At the risk of sounding old, can you believe we’ve already gone through half of 2010? I feel as though we were just talking about what to expect in the first and second quarters of this year. Yet, here we are looking at the second half of 2010 in the recently released Job Forecast from CareerBuilder and USA Today.
As you might expect, employers are cautiously optimistic when it comes to hiring. Between July and December, 41 percent of surveyed hiring managers plan to hire new employees. Approximately 20 percent of hiring managers plan to hire full-time, permanent employees in the third quarters, which is similar to figures in both the first and second quarter of this year.
What does this mean? Simply, don’t expect a hiring sea change in the next three months. Employers have held a consistent approach to hiring this year and plan to continue. Although everyone (employers and job seekers alike) would like to see a boom in new workers, take heart that companies aren’t looking just to boost their payrolls momentarily and then have to downsize — they’re looking to fill positions for the long haul.
However, for those of you looking for work, here are the sectors where employers plan to begin hiring. Note that the focus is on positions that bring in revenue for the company:
- Customer service (25 percent of hiring managers)
- Sales (22 percent)
- Information technology (18 percent)
- Administrative (13 percent)
- Business development (10 percent)
- Accounting/Finance (10 percent)
What to expect for the rest of 2010:
1. Emerging jobs: Much of the year’s hiring will be in positions that either didn’t exist a few years ago or weren’t in high demand until recently. According to the survey, 24 percent of hiring managers will recruit for jobs in social media, green energy, cybersecurity, global relations and health-care reform.
2. Employees jumping ship: Some human-resources professionals worry that an improving economy could mean their top performers will leave in pursuit of another job. Fifty-six percent fear their top talent will leave, and the survey finds that 29 percent of workers do plan to change jobs when the economy is in better shape.
3. Skilled labor is still hard to find: Although the job market has no shortage of applicants, it does have a shortage of qualified workers, according to employers. Twenty-two percent of employers report that they are having difficulty filling positions with qualified candidates. IT, customer service and communications are suffering from a shortage of qualified workers, hiring managers say.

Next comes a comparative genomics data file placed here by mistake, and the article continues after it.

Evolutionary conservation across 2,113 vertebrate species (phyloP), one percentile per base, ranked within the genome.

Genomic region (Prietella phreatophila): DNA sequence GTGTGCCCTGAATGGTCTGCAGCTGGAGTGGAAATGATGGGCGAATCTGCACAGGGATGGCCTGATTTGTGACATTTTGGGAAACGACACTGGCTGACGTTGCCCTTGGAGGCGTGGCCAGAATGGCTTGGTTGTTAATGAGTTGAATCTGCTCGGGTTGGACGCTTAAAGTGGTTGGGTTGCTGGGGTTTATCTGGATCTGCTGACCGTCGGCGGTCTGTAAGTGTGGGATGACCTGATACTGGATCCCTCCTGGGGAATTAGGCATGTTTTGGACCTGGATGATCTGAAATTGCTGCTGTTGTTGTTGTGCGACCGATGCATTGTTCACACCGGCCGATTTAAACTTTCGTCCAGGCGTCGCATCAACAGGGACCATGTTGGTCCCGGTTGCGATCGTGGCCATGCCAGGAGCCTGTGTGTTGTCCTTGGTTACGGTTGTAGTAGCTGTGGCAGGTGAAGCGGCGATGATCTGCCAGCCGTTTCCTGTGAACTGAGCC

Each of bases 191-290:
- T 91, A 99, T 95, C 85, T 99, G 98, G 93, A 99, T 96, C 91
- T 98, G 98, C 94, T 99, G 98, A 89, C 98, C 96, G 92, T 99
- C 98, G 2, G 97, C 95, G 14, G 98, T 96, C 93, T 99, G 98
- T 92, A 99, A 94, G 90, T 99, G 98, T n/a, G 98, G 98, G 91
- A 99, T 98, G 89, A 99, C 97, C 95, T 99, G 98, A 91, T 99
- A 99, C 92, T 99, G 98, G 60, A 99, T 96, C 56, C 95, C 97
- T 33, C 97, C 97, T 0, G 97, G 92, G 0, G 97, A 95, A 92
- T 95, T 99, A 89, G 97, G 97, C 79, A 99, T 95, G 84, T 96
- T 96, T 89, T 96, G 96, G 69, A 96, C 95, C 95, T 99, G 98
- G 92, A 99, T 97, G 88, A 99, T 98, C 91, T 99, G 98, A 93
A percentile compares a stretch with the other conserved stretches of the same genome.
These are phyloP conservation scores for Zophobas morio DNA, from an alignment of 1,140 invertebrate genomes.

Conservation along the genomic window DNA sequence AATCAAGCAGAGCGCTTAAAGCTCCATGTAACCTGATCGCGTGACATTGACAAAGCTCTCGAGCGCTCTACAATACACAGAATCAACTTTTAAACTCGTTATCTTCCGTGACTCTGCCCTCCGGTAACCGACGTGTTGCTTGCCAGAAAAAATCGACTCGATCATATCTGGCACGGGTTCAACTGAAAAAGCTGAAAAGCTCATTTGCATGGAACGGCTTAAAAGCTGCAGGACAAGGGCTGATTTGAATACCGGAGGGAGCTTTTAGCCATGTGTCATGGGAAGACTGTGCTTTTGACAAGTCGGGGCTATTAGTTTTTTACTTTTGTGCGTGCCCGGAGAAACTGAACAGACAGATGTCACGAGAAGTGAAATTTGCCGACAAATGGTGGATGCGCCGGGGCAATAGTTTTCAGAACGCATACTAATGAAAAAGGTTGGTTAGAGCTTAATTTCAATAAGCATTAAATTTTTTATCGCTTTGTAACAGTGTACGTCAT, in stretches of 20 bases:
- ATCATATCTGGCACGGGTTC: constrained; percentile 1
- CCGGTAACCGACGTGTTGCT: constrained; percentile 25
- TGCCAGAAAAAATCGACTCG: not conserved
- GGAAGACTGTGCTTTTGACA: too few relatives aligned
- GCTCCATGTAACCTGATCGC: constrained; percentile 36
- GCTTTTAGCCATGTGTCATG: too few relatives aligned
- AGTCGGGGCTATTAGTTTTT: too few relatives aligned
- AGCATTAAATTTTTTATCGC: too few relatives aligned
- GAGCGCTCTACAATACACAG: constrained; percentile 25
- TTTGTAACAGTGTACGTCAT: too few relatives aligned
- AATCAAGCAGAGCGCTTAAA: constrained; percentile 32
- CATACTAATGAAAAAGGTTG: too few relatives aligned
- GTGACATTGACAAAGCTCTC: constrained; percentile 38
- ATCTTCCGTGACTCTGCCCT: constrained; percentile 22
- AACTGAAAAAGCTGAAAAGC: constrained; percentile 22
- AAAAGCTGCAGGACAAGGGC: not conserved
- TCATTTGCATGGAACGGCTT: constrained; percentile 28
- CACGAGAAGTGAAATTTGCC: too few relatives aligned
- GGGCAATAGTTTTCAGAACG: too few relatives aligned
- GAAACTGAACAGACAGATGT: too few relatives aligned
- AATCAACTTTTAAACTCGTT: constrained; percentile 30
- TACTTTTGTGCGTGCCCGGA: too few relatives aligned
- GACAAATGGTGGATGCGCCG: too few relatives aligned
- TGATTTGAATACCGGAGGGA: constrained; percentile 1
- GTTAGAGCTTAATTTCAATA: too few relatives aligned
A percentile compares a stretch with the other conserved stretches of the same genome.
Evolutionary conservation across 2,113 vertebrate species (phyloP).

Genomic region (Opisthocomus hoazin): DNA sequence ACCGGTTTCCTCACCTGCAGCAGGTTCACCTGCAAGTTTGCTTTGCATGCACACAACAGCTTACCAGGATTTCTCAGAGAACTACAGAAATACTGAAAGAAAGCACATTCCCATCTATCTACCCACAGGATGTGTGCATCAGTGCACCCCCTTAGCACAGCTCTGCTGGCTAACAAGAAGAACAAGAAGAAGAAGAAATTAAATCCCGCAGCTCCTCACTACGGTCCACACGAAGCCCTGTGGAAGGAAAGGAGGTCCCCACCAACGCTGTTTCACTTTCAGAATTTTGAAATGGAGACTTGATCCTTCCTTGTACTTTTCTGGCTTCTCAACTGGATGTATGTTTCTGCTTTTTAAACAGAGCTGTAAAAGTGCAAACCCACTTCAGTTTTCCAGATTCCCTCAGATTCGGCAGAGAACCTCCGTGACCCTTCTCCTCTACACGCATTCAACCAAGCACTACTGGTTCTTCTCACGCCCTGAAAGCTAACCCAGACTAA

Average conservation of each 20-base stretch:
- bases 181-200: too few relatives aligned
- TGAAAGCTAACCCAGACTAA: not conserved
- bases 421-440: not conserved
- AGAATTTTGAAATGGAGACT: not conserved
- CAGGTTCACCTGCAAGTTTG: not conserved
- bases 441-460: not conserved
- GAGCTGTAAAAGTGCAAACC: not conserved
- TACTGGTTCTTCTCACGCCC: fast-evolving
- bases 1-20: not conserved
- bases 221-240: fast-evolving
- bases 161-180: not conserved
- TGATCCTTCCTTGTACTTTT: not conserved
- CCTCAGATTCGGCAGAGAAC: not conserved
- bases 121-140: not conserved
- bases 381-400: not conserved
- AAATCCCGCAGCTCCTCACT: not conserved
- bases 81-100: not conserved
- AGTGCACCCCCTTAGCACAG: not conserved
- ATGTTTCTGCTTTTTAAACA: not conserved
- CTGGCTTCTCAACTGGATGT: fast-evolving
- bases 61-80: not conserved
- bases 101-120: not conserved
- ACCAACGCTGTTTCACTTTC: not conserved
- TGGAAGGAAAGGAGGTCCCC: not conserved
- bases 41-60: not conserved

Looking ahead at Q3:
Most job seekers want to know three things: Is anyone hiring? Where are they located? How much will they pay?
Is anyone hiring?
Yes! Although most employers don’t plan to hire new employees, approximately one-fifth do.
- 21 percent of employers will add full-time, permanent employees.
- 8 percent plan to downsize.
- 65 percent don’t expect a change in head count.
Where are they hiring?
Hiring seems to be occurring at the same pace throughout the country.
- 22 percent of Western employers intend to add full-time, permanent workers.
- 21 percent of Northeastern and Midwestern employees say the same.
- 20 percent of Southern employers have the same plan.
How much are they paying?
While many employers don’t foresee any salary raises or cuts, some do. However, most employers who will be giving raises expect them to be moderate.
- 42 percent of employers do not plan any change in salary levels.
- 31 percent expect to see an increase of 1 to 3 percent.
- 12 percent plan increases between 4 and 10 percent.
- 1 percent expect an increase of 11 percent or more.
What do workers think?
The recession has caused many workers to re-evaluate their situations, from expenses to education to employment. The economic troubles of the past two years have not been kind to some companies, as 25 percent of workers admit to having a worse opinion of their employers as a result of the Great Recession. On the other hand, 14 percent have a better opinion and 61 percent have unchanged views.
Why do workers want to leave?
As mentioned above, 25 percent of workers plan to leave their organizations in the next 12 months. Why?
- 30 percent of workers blame the recession. They feel overworked, the climate has changed, and resentment lingers from layoffs.
- 33 percent of workers believe they are overqualified for their positions.
- 23 percent of workers are not interested in their work.
Of course, you might not be surprised to learn that the No. 1 reason employees would stick around is an increase in salary. If that’s not an option, employee recognition will do.
You can read more in the complete forecast here. Do you agree with what employers say or do you see a different future in the coming months? Let us know.